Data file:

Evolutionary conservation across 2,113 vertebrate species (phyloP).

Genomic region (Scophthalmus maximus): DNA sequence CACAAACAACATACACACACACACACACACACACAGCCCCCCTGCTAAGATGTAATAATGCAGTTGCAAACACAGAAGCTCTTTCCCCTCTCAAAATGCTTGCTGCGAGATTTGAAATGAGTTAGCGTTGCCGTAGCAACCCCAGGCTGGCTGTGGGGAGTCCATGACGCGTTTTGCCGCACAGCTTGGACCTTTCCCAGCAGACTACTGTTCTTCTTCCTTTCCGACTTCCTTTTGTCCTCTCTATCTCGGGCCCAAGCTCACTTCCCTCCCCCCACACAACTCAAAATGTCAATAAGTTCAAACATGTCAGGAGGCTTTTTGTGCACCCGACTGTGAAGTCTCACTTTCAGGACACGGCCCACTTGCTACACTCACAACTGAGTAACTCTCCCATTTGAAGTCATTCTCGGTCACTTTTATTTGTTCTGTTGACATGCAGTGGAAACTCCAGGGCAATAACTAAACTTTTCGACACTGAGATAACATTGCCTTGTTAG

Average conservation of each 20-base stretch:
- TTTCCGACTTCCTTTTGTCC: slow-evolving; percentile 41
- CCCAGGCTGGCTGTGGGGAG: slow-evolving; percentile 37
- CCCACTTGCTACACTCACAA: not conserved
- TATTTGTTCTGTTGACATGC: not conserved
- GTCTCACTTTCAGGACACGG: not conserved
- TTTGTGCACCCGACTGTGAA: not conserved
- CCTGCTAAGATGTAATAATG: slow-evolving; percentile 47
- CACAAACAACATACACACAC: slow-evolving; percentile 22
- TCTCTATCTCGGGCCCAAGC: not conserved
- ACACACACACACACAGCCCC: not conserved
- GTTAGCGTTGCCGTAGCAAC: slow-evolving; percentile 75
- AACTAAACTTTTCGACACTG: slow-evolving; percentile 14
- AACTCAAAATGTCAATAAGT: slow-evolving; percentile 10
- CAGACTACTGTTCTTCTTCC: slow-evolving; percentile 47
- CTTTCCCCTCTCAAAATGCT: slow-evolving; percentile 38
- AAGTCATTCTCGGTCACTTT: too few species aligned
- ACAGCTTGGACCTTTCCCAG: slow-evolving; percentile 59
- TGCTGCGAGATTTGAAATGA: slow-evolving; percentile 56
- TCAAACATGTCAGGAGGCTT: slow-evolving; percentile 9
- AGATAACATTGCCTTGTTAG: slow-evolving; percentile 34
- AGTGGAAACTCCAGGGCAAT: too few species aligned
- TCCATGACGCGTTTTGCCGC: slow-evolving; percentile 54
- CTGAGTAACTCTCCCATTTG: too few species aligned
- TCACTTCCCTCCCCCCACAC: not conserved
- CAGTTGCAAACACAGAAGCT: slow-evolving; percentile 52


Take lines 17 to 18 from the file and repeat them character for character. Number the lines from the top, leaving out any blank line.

- CAGACTACTGTTCTTCTTCC: slow-evolving; percentile 47
- CTTTCCCCTCTCAAAATGCT: slow-evolving; percentile 38